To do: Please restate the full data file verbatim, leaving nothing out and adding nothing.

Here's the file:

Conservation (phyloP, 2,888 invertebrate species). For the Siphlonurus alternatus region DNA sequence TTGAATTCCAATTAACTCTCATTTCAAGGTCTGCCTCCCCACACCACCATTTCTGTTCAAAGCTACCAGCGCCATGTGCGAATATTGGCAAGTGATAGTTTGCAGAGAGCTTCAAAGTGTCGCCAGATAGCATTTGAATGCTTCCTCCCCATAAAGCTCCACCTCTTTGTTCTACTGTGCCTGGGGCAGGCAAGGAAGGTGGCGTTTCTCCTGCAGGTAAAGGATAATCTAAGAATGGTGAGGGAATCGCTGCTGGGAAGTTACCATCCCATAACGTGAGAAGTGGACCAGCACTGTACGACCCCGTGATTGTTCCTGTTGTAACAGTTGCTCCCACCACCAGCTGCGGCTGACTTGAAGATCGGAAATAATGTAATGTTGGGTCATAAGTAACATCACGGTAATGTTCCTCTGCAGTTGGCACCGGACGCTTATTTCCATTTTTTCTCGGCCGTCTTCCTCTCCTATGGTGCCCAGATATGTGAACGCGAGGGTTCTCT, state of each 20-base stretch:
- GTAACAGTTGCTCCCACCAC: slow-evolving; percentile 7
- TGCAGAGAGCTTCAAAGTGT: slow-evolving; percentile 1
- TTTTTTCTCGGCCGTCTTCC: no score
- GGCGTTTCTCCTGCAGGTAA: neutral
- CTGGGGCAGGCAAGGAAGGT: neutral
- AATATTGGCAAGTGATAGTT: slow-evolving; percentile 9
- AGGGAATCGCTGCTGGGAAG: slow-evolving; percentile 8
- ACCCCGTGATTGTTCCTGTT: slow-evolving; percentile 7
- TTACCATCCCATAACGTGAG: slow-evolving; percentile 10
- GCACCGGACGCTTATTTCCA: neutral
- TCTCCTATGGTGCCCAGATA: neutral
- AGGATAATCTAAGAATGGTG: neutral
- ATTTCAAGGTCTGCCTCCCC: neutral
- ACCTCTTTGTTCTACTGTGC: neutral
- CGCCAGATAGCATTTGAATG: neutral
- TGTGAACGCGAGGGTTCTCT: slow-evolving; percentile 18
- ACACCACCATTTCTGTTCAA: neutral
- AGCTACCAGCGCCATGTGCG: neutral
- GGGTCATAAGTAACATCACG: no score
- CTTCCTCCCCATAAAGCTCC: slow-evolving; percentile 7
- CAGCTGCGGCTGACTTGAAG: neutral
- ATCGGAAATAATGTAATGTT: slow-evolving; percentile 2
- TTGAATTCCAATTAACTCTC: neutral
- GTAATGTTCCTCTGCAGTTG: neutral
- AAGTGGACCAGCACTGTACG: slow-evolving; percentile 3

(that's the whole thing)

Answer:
Conservation (phyloP, 2,888 invertebrate species). For the Siphlonurus alternatus region DNA sequence TTGAATTCCAATTAACTCTCATTTCAAGGTCTGCCTCCCCACACCACCATTTCTGTTCAAAGCTACCAGCGCCATGTGCGAATATTGGCAAGTGATAGTTTGCAGAGAGCTTCAAAGTGTCGCCAGATAGCATTTGAATGCTTCCTCCCCATAAAGCTCCACCTCTTTGTTCTACTGTGCCTGGGGCAGGCAAGGAAGGTGGCGTTTCTCCTGCAGGTAAAGGATAATCTAAGAATGGTGAGGGAATCGCTGCTGGGAAGTTACCATCCCATAACGTGAGAAGTGGACCAGCACTGTACGACCCCGTGATTGTTCCTGTTGTAACAGTTGCTCCCACCACCAGCTGCGGCTGACTTGAAGATCGGAAATAATGTAATGTTGGGTCATAAGTAACATCACGGTAATGTTCCTCTGCAGTTGGCACCGGACGCTTATTTCCATTTTTTCTCGGCCGTCTTCCTCTCCTATGGTGCCCAGATATGTGAACGCGAGGGTTCTCT, state of each 20-base stretch:
- GTAACAGTTGCTCCCACCAC: slow-evolving; percentile 7
- TGCAGAGAGCTTCAAAGTGT: slow-evolving; percentile 1
- TTTTTTCTCGGCCGTCTTCC: no score
- GGCGTTTCTCCTGCAGGTAA: neutral
- CTGGGGCAGGCAAGGAAGGT: neutral
- AATATTGGCAAGTGATAGTT: slow-evolving; percentile 9
- AGGGAATCGCTGCTGGGAAG: slow-evolving; percentile 8
- ACCCCGTGATTGTTCCTGTT: slow-evolving; percentile 7
- TTACCATCCCATAACGTGAG: slow-evolving; percentile 10
- GCACCGGACGCTTATTTCCA: neutral
- TCTCCTATGGTGCCCAGATA: neutral
- AGGATAATCTAAGAATGGTG: neutral
- ATTTCAAGGTCTGCCTCCCC: neutral
- ACCTCTTTGTTCTACTGTGC: neutral
- CGCCAGATAGCATTTGAATG: neutral
- TGTGAACGCGAGGGTTCTCT: slow-evolving; percentile 18
- ACACCACCATTTCTGTTCAA: neutral
- AGCTACCAGCGCCATGTGCG: neutral
- GGGTCATAAGTAACATCACG: no score
- CTTCCTCCCCATAAAGCTCC: slow-evolving; percentile 7
- CAGCTGCGGCTGACTTGAAG: neutral
- ATCGGAAATAATGTAATGTT: slow-evolving; percentile 2
- TTGAATTCCAATTAACTCTC: neutral
- GTAATGTTCCTCTGCAGTTG: neutral
- AAGTGGACCAGCACTGTACG: slow-evolving; percentile 3